Nanci continued the legacy of their legendary partnership even after Jimella’s death, perfecting and building on the menu at the Café. “For me, it’s all about energy — laugher and the love of food are essential ingredients in my café,” she says. “I’m so blessed to have a professional staff that reflects this.”
But all good things, even extraordinary ones, must come to an end. After 46 years, Nanci will be moving on to new adventures. (The café remains for sale). “Although I’m sad about leaving, I’m so proud of my ‘little café that could.’ Sometimes leaving is the hardest thing to do, but you have to pay attention to the seasons in your life. I’m excited about what awaits me around the next corner.”
“I’m going to write a book about Jimella’s and my careers as Northwest pioneer chefs. I want to volunteer locally; spend precious time with my 92-year old mother, Margaret; and camp in my Westphalia. I’d like to go to Sweden and see where my grandparents were born, walk the Camino de Santiago in Spain. Get my hands in the dirt. And I want to smell bread baking in my own home.” The word “rest” doesn’t seem to be part of her vocabulary.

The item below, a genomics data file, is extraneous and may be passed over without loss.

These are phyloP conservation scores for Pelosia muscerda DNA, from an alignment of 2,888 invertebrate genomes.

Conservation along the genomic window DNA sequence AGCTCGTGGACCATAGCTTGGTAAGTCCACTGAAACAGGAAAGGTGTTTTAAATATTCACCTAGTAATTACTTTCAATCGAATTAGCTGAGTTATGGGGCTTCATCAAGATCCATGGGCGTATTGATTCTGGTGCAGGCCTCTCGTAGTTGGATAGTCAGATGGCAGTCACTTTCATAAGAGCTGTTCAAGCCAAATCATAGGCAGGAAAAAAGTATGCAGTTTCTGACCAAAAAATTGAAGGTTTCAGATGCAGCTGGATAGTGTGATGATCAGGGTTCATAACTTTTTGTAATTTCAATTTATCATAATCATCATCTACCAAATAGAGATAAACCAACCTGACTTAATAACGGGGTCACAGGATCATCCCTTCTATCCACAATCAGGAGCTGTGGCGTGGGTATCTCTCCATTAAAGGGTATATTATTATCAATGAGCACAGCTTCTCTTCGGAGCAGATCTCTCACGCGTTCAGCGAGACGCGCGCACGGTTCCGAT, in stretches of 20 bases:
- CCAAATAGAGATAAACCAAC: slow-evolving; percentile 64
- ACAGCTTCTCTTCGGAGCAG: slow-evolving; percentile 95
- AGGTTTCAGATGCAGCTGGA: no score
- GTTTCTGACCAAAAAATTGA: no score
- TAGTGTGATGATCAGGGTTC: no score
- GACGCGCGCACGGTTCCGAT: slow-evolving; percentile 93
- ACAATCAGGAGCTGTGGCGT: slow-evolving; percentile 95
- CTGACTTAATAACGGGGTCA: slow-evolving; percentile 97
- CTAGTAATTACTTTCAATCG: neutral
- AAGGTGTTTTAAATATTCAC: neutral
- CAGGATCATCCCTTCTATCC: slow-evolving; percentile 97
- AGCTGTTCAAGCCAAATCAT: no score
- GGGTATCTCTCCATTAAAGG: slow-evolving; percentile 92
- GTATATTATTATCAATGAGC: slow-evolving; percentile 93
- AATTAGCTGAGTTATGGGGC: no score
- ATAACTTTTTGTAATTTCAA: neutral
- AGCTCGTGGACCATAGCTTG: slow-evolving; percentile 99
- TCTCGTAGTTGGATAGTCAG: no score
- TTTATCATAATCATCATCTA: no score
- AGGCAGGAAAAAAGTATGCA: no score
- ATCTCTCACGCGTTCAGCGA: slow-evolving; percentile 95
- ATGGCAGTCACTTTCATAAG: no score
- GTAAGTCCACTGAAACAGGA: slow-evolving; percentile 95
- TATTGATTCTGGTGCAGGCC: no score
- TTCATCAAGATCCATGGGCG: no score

We can only say, “Nanci, Godspeed. Thanks for all the years of great fun and great food.” Nanci’s talents and menus could have found their place in any sophisticated metropolitan area — New York, Chicago, Tokyo — but she chose the Peninsula. She recognized our amazing local resources, blessed them, and gave them back to us with elegance, finesse and — yes — joy.